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Choosing a Monopod for Sports Photography

Updated on April 23, 2013
Manfrotto 679B Monopod
Manfrotto 679B Monopod | Source

Speed and swiftness is the name of the game, and you’ve got to have to ability to use and move your D-SLR equipment quickly to cover sporting events.

Apart from the essential D-SLR camera bodies, lenses and filters, you may also need a monopod. A tripod is ideal for camera stability (generally speaking), but in situations where space is minimal and quick moving is mandatory, a monopod suits the bill. In fact, some sports organizers may restrict the use tripods in certain areas.

Monopods are one-legged supports for cameras as opposed to tripods which are three-legged support systems. A monopod can be adjusted in length to suit your needs, whether you’re sitting or standing. There are a variety of monopods available with differences in material used and the number of sections. Some monopods may have 3 sections whereas others may have 4 or 5. Particular monopods have an additional self standing base which reduces the need for you to hold the monopod.

Monopod Head

Along with getting a monopod, you may do well to consider getting a monopod head. An economical solution is to get a tilt swivel head, or to get the more flexible alternative -- a ball head. Tilt heads have an adjustment feature that requires you to lock your camera into a particular position be it vertical, horizontal or otherwise. A professional ball head doesn’t necessarily require you to have to lock in place each time you make a movement of your camera. This makes it much easier to change the position of your camera and within a shorter time compared to the tilt head.

Note: There are several variations of heads based on the fundamental tilt shift and ball designs including (but not limited to): hydrostatic, joystick, 3-way, 2-way, geared and panoramic.

Quick Release

Additionally, you may want even greater ease of getting your camera off the monopod, so that instead of screwing your camera from the head, or having to open your lens collar, you can simply open a lever -- and voila! -- camera is now off monopod for you to capture some quick hand held shots. You can get a monopod head plus a quick release as a bundle. Actually, there are prosumer and professional monopods that come with the head and quick release.

The truth is that you don’t need a monopod head (and quick release) to start using a monopod. You can directly screw on your camera or lens collar to your monopod. It’s still more flexible to have a monopod head though, better yet a ball head.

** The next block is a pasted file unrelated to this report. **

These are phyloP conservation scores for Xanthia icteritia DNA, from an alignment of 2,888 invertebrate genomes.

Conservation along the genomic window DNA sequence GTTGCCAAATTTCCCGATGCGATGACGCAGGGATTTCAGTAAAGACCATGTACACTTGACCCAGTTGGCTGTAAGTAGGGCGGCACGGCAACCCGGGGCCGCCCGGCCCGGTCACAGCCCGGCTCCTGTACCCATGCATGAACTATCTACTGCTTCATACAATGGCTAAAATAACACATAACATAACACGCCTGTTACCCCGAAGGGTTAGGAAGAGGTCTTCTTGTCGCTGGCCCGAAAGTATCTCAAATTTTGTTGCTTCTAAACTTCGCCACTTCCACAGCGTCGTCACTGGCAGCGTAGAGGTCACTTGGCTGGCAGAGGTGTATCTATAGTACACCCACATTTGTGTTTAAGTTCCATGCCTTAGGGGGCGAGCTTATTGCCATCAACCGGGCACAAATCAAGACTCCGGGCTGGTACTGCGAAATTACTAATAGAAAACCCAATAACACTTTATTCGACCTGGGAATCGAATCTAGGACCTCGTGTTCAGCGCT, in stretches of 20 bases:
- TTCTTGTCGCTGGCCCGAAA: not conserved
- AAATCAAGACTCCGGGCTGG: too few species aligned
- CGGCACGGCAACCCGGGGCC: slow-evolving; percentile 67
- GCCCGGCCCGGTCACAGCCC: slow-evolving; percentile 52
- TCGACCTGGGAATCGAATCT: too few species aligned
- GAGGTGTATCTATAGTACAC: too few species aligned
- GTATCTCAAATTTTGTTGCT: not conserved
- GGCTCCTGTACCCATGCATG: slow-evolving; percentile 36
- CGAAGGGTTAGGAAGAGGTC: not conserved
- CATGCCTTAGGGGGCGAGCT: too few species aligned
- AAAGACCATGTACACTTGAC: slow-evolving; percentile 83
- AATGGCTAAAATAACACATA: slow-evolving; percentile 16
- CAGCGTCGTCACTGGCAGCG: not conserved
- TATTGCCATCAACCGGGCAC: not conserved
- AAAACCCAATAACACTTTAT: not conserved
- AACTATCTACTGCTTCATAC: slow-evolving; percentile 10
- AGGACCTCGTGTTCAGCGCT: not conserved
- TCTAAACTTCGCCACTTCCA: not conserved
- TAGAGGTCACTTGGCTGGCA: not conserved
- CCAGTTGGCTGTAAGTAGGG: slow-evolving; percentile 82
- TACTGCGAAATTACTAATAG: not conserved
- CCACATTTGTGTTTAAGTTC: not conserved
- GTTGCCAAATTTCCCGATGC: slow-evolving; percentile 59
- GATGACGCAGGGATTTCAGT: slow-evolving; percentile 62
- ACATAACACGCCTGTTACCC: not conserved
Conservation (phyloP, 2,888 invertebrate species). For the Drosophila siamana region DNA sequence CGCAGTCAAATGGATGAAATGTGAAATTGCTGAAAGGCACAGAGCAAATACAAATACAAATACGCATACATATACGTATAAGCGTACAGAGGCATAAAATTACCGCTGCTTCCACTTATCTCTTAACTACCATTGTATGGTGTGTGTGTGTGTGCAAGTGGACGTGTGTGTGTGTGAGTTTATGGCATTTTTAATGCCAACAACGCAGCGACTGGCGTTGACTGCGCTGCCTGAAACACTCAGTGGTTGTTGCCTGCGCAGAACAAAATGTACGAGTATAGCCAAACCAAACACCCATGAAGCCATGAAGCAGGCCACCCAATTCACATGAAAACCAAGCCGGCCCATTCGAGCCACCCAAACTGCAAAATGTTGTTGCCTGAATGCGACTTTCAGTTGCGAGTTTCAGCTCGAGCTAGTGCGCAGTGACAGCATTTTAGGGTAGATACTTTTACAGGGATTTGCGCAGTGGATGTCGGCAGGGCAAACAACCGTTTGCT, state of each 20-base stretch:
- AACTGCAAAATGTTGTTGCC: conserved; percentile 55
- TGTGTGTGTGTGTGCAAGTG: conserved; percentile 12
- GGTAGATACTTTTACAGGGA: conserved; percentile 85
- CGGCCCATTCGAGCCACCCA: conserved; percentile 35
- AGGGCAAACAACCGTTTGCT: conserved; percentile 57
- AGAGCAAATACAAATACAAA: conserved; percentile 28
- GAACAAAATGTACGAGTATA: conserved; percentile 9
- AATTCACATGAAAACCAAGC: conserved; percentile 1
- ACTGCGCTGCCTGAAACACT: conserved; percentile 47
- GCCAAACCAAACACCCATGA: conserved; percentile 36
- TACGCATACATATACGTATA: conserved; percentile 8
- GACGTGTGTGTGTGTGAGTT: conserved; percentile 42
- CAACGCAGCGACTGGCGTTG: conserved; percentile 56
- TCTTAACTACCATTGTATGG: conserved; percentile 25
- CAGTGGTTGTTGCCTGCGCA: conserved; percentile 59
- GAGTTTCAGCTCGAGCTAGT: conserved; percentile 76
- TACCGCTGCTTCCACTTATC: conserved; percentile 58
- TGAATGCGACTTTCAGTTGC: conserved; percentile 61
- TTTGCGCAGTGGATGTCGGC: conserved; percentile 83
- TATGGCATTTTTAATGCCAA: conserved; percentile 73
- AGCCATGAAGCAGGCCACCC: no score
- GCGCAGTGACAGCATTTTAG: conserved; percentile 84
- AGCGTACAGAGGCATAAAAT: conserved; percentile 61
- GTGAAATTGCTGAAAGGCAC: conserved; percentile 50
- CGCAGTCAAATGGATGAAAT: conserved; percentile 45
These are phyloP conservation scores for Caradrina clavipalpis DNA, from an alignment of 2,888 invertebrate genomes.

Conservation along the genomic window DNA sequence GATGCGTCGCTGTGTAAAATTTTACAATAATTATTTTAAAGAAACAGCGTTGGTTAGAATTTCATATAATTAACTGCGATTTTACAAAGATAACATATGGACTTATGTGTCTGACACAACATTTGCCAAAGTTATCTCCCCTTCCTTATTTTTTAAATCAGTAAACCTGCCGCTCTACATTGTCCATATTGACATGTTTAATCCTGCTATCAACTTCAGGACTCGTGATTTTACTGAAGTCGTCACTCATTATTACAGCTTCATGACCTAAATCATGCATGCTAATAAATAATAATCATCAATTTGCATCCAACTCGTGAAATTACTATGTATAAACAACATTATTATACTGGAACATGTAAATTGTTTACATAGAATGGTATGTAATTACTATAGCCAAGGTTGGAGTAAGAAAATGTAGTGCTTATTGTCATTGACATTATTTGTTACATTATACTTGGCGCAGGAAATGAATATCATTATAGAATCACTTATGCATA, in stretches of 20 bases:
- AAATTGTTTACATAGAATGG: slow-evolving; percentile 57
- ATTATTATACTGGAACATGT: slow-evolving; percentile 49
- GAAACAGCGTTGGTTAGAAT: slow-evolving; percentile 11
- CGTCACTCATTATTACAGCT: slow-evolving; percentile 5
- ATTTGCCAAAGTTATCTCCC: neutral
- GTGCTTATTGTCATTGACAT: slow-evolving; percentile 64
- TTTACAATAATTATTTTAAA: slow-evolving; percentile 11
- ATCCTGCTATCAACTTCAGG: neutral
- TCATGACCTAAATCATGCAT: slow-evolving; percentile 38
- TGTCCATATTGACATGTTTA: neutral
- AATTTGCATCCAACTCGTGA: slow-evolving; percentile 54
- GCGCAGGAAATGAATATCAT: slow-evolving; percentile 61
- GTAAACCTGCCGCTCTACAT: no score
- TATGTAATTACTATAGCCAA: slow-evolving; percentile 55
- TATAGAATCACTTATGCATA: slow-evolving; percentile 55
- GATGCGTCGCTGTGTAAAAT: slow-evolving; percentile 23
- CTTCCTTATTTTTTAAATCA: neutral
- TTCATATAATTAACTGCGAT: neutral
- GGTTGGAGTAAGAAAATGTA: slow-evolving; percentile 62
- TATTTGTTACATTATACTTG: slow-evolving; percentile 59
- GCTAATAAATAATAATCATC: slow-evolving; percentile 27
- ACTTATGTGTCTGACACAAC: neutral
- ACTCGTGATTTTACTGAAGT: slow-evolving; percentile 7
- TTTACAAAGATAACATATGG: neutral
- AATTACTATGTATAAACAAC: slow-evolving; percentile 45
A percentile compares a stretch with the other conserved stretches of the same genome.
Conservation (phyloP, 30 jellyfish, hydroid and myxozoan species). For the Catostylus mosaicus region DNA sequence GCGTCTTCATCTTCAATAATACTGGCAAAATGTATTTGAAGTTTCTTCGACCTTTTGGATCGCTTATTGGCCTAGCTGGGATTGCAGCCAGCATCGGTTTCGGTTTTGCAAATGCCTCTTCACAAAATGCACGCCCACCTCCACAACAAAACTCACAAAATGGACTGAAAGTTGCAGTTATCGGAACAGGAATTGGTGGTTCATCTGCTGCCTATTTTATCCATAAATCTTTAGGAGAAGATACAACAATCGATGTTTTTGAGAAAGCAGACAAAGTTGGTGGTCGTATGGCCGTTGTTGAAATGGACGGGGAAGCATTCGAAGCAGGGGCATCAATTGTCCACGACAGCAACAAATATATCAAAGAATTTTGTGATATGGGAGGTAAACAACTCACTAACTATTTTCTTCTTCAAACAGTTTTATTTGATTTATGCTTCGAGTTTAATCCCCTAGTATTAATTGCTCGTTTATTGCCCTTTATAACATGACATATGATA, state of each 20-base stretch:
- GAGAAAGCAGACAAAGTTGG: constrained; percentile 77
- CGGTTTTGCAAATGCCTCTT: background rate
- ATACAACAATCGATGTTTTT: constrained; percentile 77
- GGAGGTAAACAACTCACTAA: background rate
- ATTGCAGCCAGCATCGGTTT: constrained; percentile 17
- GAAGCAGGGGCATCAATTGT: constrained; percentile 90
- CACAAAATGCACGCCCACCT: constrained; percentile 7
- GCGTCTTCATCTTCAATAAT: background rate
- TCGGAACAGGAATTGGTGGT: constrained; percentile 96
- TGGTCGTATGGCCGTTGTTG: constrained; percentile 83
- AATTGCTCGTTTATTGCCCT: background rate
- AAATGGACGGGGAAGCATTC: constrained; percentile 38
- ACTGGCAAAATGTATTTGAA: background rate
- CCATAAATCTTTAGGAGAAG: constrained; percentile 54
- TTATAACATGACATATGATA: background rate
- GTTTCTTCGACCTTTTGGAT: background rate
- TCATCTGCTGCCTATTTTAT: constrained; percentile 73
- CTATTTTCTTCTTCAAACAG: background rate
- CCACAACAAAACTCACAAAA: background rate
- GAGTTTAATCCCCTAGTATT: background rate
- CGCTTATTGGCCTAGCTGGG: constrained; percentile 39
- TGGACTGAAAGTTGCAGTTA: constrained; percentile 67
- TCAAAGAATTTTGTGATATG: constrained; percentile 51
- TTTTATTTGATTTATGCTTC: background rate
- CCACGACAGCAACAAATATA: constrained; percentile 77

Basic Monopod Specifications

The specifications of a monopod are important for you to consider in relation to your unique situation -- meaning your height, how you intend to carry around your monopod, subjects that you may be photographing and also what D-SLR bodies (along with lenses) that you’ll be placing on it.

Maximum height

The maximum height of monopods vary quite a bit, so it makes sense to check out if the height suits you, especially if you’re a tall person.

Closed length

The closed (folded length) can be an issue if you’re carrying around your monopod on or in for e.g. a backpack or carrying case. Usually, the more sections a monopod has, the shorter the folded length will be.

Load Capacity

You may see a monopod which is very popular, but you need to make sure to check on how much weight it can bear. A number of budget monopods cannot support a D-SLR equipment.

Leg Sections

3, 4 or 5 sections are the options that you may find for Monopods. As stated before, the more the sections, the shorter the folded length. Also, more sections offer more convenience in adjusting the height of your monopod.

Leg Lock Type

Flip locks are the typical locking devices for a monopod. But the sophisticated G-Locks are incorporated in the design of certain monopods such as the Gitzo GM5540. However, flip locks secure legs quite well, and are relatively easy to open and close.

Male Thread Size

Most monopods have a dual screw of size 1/4"-20 & 3/8"-16 for mounting camera or head. These are standard specifications, and typically no problem here.


Monopods like Tripods are typically made with one of two materials -- Aluminium or Carbon Fiber (CF). Both are light materials, but Carbon Fibre tends to be more expensive based on production costs. Since CF is a blend of materials, thus synthetic, it can be tweaked to be more durable and stronger than it’s aluminium counterpart -- and yes lighter.

With these keys, you can make an informed choice of a monopod that you desire. There’s a final factor -- cost, and naturally you’ll have to work within your budget. If you can spare some extra dollars, then seek to get a professional grade monopod if you’re seriously into photography especially sports where you’ll need to support a D-SLR with heavy pro lenses attached.


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